How Social Media is Reshaping Today’s Education System

How Social Media is Reshaping Today’s Education System

With the ubiquity of social media, especially among young people, it’s no wonder SM’s influence in the school system is under discussion. More recently, though, it’s not so much under discussion for cyberbullying (which is definitely still a problem), rather it’s being examined for its positive effects on learning!

“From elementary school to college, social media is empowering students, parents and teachers to share information in new ways and build a new sense of community.”

We all know essays follow a formula, but what if students are challenged to make a blog post like this? Or, like one New Jersey teacher did, have students “discuss the stages of meiosis on Twitter, using a shared hashtag”? The creative possibilities for learning in the modern world are endless.

Also, it doesn’t have to be limited to students. Staff and administrators can use it to spread information (who else would have preferred a tweeted update about a snow day instead of frantically refreshing the school webpage or listening intently to local morning radio?) It can build teacher-family relations so that parents know what’s happening for school events, issues, or programs. There is huge opportunity to build a stronger, closer school community!

It’s only logical at this point that social media in the classroom isn’t going anywhere anytime soon, so maybe it should be embraced.



One thought on “How Social Media is Reshaping Today’s Education System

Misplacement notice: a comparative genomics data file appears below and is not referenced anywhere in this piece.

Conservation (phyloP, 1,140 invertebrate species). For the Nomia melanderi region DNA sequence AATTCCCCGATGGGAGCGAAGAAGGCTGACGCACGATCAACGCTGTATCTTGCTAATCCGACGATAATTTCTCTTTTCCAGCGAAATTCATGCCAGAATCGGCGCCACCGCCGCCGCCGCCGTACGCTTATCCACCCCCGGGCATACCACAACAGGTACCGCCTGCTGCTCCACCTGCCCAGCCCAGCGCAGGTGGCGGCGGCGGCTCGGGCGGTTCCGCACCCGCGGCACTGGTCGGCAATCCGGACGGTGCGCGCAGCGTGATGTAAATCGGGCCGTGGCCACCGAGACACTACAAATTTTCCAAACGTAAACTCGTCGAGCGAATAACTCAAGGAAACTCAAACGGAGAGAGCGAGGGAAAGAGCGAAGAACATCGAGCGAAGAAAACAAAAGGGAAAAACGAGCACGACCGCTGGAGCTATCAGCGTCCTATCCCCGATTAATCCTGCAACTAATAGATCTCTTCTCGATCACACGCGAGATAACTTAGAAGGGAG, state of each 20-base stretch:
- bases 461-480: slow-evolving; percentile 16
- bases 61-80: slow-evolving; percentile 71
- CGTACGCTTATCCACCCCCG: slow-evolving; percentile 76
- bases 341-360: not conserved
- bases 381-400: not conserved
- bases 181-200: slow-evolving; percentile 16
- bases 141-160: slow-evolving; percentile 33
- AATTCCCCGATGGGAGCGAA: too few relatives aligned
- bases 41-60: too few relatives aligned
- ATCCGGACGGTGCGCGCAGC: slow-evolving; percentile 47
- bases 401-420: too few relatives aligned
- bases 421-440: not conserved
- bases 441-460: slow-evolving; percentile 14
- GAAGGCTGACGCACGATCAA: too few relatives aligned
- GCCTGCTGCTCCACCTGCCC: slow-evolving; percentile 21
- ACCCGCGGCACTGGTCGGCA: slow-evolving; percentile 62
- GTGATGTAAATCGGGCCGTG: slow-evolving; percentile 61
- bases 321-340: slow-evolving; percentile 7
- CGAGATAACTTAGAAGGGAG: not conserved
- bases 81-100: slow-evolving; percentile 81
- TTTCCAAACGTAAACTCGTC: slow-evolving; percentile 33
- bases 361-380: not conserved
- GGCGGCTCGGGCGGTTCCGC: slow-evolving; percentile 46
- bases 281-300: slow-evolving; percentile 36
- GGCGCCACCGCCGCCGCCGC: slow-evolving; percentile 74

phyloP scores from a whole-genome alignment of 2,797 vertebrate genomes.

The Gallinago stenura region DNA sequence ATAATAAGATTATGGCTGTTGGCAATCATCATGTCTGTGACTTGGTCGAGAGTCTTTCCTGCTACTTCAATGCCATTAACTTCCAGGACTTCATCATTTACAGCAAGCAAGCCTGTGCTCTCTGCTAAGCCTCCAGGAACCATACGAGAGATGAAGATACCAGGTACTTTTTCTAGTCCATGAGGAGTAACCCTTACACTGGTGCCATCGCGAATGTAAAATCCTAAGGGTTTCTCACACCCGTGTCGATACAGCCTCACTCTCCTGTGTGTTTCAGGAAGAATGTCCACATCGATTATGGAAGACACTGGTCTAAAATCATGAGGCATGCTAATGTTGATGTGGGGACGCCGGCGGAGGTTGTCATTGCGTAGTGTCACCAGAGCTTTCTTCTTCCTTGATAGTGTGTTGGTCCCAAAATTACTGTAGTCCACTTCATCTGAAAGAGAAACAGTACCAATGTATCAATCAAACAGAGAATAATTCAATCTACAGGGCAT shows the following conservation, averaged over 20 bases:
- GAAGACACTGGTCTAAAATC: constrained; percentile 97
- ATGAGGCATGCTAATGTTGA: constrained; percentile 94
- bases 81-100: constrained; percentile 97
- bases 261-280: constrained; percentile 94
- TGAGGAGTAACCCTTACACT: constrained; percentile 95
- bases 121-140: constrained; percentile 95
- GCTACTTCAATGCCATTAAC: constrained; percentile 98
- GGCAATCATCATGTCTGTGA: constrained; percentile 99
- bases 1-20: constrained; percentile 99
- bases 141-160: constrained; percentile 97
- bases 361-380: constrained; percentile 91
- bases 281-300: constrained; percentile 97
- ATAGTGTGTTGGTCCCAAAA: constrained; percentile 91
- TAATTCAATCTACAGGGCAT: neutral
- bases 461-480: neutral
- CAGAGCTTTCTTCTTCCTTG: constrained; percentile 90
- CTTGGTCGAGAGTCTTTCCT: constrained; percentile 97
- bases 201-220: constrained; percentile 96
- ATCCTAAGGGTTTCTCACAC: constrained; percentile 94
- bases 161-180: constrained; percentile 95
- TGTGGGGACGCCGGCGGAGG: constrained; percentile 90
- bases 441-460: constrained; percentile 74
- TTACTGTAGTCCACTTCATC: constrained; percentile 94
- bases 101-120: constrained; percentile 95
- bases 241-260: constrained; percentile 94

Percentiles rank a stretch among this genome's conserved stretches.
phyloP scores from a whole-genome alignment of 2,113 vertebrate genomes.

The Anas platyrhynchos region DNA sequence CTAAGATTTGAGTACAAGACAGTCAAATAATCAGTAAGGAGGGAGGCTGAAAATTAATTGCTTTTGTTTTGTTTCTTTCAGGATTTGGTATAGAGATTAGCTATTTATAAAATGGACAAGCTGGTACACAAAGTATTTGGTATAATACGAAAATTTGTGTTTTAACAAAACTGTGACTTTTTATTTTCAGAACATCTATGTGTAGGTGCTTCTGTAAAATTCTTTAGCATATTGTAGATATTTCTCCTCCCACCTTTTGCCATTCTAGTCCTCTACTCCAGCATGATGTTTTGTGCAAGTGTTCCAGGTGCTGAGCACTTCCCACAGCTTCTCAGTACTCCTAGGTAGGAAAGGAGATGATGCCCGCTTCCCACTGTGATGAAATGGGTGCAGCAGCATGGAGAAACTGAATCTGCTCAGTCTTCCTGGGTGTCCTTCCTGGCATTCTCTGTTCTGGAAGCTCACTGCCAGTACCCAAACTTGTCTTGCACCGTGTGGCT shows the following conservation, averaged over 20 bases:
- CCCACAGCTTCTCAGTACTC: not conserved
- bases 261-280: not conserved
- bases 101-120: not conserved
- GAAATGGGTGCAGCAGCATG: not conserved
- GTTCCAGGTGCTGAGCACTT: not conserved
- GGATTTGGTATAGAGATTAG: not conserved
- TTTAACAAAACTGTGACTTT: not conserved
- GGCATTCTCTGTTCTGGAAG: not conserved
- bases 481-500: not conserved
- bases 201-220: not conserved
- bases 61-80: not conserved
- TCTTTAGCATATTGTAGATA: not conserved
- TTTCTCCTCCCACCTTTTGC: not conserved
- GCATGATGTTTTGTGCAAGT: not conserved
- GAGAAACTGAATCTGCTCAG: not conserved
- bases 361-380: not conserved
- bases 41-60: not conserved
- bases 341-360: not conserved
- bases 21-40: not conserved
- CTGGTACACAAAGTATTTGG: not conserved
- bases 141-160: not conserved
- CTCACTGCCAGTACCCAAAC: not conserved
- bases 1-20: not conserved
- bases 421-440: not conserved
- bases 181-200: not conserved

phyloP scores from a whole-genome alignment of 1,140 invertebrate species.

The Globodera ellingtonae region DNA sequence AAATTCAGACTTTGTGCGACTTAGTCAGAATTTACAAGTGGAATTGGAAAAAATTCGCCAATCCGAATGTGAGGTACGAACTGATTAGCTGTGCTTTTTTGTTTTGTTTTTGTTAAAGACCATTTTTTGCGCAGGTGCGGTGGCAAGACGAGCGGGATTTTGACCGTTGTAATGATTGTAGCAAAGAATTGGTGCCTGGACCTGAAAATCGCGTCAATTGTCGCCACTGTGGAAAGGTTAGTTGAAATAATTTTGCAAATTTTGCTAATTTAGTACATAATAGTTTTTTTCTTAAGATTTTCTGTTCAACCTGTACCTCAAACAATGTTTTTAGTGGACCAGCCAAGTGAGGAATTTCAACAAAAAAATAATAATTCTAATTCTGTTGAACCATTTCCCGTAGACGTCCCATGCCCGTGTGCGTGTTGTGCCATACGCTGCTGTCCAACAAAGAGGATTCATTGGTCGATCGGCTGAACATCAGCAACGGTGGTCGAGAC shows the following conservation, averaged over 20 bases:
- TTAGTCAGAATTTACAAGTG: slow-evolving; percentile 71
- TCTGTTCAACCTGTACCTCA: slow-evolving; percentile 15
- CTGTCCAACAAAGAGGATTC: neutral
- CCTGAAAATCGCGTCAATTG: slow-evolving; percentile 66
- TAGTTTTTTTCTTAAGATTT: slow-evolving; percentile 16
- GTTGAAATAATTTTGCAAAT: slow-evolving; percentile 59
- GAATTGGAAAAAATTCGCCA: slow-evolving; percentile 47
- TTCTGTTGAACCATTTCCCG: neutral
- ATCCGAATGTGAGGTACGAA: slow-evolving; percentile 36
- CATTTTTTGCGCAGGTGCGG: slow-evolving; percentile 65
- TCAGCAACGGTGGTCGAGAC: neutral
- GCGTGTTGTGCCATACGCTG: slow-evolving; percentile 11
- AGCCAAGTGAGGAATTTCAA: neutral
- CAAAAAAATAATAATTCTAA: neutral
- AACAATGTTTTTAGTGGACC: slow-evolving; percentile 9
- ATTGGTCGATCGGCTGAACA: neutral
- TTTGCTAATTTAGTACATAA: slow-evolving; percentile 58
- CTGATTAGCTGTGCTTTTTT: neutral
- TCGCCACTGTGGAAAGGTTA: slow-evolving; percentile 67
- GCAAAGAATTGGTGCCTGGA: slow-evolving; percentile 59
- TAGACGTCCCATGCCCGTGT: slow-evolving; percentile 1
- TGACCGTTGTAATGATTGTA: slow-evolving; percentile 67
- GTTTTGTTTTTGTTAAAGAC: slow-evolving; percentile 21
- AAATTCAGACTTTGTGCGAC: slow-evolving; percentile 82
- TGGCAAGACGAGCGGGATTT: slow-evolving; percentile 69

1. Interesting articles. I personally find social media to be a double-edged sword when it comes to academia. When implemented well, it can create a more participatory learning environment and be engaging outside of the classroom. When done incorrectly, it feels like a chore that does not contribute to learning, and is instead a myriad of accounts for the student to manage along with a series of monotonous tasks better suited to personal time.

    I personally find an example of the latter to be twitter. While perhaps allowing a professor to share interesting facts or articles, in every social media class I have been involved with Twitter only serves as an extra chore, tacked on to the class syllabus to give the student something mindless to do. I cannot express myself meaningfully in a 240 character limit, and sharing links and articles I know no one will care to read makes the action feel meaningless. Not to mention most of my fellow student’s tweets are just a series of links and quotes that I haven’t the slightest care to get involved with.

    An example of social media implementation done right is when the media allows the student to feel as though they are capable of expressing their thoughts in a manner they can be proud of. As though they have truly done actual ‘work’. Three well-written, thought out blog posts is much more meaningful than three-hundred tweets of one-liners, links, and copy-pasted information. A huge facet of social media is personalization and user-created content. The infrastructure and general use of certain media like Reddit and Twitter does not often allow or facilitate creation. Usually, these websites are solely for sharing. In an academic context, I feel as though I should be doing much more than simply sharing already-created content, most of which will not be read by a single soul.


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